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Optimal Funding and Asset Allocation Rules for Defined-Benefit Pension Plans

In: Financial Aspects of the United States Pension System

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  • J. Michael Harrison
  • William F. Sharpe

Abstract

This paper considers a world in which pension funds may default, the cost of the associated risk of default is not borne fully by the sponsoring corporation, and there are differential tax effects. The focus is on ways in which the wealth of the shareholders of a corporation sponsoring a pension plan might be increased if the Internal Revenue Service (IRS) and the Pension Benefit Guaranty Corporation (PBGC) follow simple and naive policies. Under the conditions examined, the optimal policy for pension plan funding and asset allocation is shown to be extremal in a certain sense. This suggests that the IRS and the PBGC may wish to use more complex regulatory procedures than those considered in the paper.

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This chapter was published in:

  • Zvi Bodie & John B. Shoven, 1983. "Financial Aspects of the United States Pension System," NBER Books, National Bureau of Economic Research, Inc, number bodi83-1, October.
    This item is provided by National Bureau of Economic Research, Inc in its series NBER Chapters with number 6029.

    Handle: RePEc:nbr:nberch:6029

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    References

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    Please report citation or reference errors to , or , if you are the registered author of the cited work, log in to your RePEc Author Service profile, click on "citations" and make appropriate adjustments.:
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    1. Sharpe, William F., 1976. "Corporate pension funding policy," Journal of Financial Economics, Elsevier, vol. 3(3), pages 183-193, June.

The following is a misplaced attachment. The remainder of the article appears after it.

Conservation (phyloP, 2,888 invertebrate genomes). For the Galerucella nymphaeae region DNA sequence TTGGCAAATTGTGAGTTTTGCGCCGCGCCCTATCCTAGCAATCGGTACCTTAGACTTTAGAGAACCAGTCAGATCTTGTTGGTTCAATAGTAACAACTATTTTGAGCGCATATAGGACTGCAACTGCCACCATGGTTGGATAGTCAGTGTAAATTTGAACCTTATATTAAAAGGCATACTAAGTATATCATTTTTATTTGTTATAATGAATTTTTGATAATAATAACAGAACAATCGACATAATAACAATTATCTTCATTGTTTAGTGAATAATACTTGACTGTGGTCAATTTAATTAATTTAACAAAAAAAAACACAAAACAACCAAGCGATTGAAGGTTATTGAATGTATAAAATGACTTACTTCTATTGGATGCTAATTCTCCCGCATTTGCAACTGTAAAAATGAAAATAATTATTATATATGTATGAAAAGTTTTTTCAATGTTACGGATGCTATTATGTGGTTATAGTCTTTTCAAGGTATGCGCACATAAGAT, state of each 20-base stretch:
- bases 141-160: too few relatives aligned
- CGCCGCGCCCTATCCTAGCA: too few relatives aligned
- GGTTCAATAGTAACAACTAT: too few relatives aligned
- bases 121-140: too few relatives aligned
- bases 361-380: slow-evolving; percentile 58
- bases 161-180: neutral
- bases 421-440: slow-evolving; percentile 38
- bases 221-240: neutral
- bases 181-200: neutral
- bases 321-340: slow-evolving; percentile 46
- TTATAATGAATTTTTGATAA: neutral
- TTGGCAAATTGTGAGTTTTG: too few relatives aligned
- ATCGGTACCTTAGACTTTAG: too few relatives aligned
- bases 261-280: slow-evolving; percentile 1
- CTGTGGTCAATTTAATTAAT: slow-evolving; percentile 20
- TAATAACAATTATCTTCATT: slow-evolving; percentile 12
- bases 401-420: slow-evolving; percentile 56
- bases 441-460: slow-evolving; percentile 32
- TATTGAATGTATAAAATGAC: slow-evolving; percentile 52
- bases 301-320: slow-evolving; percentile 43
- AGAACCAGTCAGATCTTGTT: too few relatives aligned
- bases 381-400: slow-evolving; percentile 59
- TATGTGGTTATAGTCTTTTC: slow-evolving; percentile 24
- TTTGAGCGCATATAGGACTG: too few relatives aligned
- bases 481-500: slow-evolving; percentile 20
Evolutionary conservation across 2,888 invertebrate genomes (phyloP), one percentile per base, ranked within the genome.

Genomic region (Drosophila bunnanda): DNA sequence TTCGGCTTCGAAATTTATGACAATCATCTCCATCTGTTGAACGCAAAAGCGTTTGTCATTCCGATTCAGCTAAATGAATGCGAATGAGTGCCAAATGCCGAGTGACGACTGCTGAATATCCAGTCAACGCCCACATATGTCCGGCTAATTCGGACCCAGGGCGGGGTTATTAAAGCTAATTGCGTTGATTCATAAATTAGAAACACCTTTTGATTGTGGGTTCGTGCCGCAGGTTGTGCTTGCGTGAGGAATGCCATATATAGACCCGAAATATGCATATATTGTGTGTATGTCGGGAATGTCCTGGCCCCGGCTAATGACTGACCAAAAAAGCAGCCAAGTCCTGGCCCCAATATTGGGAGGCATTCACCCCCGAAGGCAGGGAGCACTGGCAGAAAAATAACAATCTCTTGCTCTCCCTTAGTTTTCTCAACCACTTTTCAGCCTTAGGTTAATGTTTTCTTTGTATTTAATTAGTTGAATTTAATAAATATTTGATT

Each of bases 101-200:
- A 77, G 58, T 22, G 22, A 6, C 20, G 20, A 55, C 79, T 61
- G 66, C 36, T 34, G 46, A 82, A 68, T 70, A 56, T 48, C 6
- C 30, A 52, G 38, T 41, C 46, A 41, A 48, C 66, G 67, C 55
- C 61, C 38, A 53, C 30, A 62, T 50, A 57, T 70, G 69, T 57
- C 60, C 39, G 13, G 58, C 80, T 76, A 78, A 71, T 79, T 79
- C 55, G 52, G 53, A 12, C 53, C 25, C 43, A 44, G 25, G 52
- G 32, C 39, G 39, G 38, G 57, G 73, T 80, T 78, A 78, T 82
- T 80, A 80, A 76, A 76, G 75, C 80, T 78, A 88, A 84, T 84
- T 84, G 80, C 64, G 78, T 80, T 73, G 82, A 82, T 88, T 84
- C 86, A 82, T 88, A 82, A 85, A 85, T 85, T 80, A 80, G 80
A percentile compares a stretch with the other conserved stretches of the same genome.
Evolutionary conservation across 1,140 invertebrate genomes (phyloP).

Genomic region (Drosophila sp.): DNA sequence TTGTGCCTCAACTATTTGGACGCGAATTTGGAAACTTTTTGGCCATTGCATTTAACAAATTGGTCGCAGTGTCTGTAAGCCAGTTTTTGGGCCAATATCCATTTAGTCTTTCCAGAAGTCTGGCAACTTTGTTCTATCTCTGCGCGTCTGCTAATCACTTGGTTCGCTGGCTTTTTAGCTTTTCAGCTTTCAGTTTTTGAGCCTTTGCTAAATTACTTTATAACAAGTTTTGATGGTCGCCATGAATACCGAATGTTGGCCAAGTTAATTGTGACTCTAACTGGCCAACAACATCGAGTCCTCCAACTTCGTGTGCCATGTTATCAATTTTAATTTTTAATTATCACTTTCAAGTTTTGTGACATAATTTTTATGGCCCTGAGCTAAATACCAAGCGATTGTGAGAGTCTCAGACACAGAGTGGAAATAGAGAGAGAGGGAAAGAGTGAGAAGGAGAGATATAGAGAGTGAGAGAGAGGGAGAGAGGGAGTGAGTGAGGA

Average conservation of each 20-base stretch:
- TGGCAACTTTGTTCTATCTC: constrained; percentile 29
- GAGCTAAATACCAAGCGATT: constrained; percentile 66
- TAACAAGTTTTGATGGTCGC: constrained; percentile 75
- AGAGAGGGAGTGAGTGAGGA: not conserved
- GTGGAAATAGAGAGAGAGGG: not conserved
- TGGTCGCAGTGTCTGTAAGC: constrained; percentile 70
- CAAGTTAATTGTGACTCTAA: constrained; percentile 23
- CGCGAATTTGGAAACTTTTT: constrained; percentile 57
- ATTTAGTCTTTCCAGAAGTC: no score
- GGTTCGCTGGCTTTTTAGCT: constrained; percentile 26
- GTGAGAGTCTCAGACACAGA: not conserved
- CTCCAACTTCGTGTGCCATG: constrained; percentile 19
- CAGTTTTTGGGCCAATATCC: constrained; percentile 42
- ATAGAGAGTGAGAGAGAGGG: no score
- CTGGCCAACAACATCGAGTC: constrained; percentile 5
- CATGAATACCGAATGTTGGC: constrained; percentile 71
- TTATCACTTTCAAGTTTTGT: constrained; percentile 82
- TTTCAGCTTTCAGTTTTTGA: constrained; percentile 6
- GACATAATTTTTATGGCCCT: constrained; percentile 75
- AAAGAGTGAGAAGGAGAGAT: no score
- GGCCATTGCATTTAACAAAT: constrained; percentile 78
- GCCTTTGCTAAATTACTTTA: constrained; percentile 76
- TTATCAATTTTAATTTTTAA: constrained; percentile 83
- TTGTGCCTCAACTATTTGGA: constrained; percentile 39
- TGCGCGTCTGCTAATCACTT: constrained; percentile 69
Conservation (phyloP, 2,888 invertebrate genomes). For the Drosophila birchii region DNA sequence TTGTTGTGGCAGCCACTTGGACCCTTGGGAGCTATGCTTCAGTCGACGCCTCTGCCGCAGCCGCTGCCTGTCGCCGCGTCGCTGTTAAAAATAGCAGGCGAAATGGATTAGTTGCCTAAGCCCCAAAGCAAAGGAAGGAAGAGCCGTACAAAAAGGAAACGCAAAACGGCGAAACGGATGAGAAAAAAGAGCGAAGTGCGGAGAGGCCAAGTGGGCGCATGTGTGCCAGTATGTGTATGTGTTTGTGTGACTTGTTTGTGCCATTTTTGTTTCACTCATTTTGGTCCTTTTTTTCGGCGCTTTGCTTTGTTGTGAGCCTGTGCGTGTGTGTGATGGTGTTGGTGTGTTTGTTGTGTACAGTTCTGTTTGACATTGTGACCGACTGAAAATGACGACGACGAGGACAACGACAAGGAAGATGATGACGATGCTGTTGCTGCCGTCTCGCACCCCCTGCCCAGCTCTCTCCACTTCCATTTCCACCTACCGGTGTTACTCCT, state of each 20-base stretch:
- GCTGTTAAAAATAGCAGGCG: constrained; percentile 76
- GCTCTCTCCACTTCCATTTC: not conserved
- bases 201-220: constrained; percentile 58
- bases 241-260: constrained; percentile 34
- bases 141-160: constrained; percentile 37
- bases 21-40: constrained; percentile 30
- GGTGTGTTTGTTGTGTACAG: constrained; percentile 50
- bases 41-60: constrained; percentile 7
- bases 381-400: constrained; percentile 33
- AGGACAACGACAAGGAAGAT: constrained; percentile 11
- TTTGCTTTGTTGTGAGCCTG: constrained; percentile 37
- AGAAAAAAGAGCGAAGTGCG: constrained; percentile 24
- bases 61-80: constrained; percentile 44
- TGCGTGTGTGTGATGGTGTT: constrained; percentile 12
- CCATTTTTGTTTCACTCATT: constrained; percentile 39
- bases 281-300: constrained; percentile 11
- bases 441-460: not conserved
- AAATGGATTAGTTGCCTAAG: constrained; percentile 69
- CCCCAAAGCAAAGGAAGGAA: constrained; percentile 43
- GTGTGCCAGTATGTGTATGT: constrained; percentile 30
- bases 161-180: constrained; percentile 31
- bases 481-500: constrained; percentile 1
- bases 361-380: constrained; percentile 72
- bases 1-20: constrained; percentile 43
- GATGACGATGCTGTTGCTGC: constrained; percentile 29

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    Citations

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    Cited by:
    1. David A. Love & Paul A. Smith & David Wilcox, 2007. "Why do firms offer risky defined benefit pension plans?," Finance and Economics Discussion Series 2007-36, Board of Governors of the Federal Reserve System (U.S.).
    2. Alan J. Marcus, 1983. "Corporate Pension Policy and the Value of PBGC Insurance," NBER Working Papers 1217, National Bureau of Economic Research, Inc.
    3. Zvi Bodie, 1988. "Pension Fund Investment Policy," NBER Working Papers 2752, National Bureau of Economic Research, Inc.
    4. Chongmin Kim, 2004. "Corporate financial policy with pension accounts: an extension of the Modigliani-Miller theorem," International Economic Journal, Taylor & Francis Journals, vol. 18(2), pages 215-236.
    5. David A. Love & Paul A. Smith & David Wilcox, 2009. "Should risky firms offer risk-free DB pensions?," Finance and Economics Discussion Series 2009-20, Board of Governors of the Federal Reserve System (U.S.).
    6. Zvi Bodie & Jay O. Light & Randall Morck & Robert A. Taggart, Jr., 1986. "Funding and Asset Allocation in Corporate Pension Plans: An Empirical Investigation," NBER Working Papers 1315, National Bureau of Economic Research, Inc.
    7. James E. Pesando, 1986. "Discontinuities in Pension Benefit Formulas and the Spot Model of the Labor Market: Implications for Financial Economists," NBER Working Papers 1795, National Bureau of Economic Research, Inc.
    8. Steenkamp, Tom B.M. van, 1999. "Contingent claims analysis and the valuation of pension liabilities," Serie Research Memoranda 0019, VU University Amsterdam, Faculty of Economics, Business Administration and Econometrics.
    9. Joshua Rauh, 2007. "Risk Shifting versus Risk Management: Investment Policy in Corporate Pension Plans," NBER Working Papers 13240, National Bureau of Economic Research, Inc.
    10. Kalra, Raman & Jain, Gautam, 1997. "A continuous-time model to determine the intervention policy for PBGC," Journal of Banking & Finance, Elsevier, vol. 21(8), pages 1159-1177, August.
    11. Zvi Bodie, 1989. "Pension Funds and Financial Innovation," NBER Working Papers 3101, National Bureau of Economic Research, Inc.

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